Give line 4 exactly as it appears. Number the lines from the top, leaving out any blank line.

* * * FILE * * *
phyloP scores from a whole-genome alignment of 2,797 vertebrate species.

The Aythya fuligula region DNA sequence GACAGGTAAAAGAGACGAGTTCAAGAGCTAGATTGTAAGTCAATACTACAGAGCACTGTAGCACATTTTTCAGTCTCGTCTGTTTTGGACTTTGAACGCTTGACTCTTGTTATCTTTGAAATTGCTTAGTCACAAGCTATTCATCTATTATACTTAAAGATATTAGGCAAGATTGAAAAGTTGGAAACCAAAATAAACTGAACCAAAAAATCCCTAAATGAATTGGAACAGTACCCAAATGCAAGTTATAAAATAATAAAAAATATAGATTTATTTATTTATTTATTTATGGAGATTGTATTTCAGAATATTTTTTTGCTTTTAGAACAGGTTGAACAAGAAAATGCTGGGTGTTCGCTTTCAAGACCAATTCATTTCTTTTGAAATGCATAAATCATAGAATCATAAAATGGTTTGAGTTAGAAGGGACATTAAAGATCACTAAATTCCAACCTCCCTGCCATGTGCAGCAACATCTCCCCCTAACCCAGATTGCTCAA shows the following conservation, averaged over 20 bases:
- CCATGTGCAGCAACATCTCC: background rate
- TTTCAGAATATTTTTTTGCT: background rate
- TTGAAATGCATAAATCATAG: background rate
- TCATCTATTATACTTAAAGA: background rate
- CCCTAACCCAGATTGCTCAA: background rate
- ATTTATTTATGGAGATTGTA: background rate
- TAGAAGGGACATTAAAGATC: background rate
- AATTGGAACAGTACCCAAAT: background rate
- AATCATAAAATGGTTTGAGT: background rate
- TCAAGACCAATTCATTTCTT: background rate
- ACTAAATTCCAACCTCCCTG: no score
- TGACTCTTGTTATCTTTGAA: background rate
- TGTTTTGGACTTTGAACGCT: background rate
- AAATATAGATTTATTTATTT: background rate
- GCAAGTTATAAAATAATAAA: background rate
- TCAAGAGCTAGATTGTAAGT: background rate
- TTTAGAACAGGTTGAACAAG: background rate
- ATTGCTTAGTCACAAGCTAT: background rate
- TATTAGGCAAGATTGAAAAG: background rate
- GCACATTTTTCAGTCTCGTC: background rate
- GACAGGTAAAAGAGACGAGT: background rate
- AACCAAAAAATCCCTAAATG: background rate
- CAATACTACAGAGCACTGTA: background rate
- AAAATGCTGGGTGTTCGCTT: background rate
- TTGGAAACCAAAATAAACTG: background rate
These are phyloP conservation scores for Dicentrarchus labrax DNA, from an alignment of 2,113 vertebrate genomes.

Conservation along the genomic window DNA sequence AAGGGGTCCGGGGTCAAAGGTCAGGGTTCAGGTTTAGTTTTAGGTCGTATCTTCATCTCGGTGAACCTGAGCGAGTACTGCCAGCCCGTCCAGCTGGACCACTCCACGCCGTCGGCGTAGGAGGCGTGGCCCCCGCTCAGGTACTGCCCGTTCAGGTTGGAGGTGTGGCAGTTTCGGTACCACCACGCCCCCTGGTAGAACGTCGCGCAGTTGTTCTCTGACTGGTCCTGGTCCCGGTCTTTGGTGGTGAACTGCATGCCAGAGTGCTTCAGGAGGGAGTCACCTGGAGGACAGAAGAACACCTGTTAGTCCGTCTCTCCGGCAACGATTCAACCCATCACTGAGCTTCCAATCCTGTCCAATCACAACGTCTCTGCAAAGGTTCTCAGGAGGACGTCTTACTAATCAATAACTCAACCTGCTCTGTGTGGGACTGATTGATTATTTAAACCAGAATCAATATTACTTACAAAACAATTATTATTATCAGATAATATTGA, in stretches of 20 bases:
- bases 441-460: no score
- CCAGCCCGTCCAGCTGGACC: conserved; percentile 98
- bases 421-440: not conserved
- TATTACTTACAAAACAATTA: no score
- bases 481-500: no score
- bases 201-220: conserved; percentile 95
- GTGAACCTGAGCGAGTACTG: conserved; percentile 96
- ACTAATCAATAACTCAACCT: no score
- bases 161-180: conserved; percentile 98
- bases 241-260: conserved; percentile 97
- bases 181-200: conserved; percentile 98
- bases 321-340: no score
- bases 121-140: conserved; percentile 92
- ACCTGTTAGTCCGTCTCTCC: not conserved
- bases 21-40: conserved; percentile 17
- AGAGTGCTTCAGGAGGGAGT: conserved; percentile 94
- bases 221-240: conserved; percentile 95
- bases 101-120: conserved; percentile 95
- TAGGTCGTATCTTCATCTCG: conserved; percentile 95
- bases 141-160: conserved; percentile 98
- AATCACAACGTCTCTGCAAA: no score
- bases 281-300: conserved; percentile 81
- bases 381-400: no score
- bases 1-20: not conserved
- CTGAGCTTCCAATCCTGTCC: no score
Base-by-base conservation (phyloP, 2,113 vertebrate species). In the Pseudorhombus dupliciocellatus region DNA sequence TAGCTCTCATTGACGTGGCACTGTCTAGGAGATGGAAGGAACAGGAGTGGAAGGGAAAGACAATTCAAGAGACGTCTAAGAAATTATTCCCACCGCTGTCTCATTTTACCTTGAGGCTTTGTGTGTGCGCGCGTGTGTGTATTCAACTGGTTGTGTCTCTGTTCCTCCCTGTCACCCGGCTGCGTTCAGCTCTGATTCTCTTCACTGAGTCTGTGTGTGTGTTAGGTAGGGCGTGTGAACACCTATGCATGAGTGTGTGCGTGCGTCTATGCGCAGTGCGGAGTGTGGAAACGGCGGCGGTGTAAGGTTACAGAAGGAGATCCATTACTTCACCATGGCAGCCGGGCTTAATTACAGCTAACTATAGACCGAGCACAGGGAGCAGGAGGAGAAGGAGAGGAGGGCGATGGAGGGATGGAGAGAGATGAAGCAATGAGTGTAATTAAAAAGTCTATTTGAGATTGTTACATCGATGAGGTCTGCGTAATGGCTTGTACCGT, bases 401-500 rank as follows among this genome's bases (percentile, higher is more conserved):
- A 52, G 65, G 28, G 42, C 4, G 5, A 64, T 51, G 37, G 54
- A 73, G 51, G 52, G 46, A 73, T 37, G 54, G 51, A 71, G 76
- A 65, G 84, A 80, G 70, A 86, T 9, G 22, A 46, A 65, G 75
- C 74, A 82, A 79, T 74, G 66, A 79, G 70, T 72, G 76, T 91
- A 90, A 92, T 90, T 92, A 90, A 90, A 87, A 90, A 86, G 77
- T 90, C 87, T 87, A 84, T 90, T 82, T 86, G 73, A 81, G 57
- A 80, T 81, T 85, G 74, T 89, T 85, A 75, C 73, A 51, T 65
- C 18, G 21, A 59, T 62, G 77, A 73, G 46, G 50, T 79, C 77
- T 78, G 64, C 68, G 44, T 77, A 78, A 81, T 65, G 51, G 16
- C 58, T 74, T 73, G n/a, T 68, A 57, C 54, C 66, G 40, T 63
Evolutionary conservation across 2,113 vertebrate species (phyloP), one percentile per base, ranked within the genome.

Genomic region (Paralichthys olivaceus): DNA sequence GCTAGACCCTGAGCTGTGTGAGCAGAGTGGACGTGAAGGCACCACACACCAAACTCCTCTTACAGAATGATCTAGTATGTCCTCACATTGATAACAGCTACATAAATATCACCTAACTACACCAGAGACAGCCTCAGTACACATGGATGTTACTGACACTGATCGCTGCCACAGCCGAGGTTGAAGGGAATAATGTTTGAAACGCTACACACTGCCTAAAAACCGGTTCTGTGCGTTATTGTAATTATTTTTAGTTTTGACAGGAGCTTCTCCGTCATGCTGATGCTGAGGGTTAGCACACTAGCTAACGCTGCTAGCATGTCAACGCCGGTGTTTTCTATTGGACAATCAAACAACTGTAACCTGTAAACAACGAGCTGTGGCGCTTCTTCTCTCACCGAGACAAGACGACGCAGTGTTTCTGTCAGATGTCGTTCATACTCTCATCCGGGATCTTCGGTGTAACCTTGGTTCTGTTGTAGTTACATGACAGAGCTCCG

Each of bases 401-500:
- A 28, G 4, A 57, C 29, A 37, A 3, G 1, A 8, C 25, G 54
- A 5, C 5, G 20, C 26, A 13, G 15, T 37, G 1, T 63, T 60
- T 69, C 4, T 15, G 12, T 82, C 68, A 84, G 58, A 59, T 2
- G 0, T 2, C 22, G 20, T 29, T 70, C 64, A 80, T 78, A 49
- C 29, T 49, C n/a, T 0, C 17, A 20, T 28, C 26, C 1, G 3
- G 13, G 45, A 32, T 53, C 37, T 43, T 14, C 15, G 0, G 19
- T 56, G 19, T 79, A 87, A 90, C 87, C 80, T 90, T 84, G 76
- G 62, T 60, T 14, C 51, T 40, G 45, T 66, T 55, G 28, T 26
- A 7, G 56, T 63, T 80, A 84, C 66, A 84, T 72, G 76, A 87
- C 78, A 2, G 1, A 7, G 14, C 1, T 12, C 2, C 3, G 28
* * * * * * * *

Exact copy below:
- TTTCAGAATATTTTTTTGCT: background rate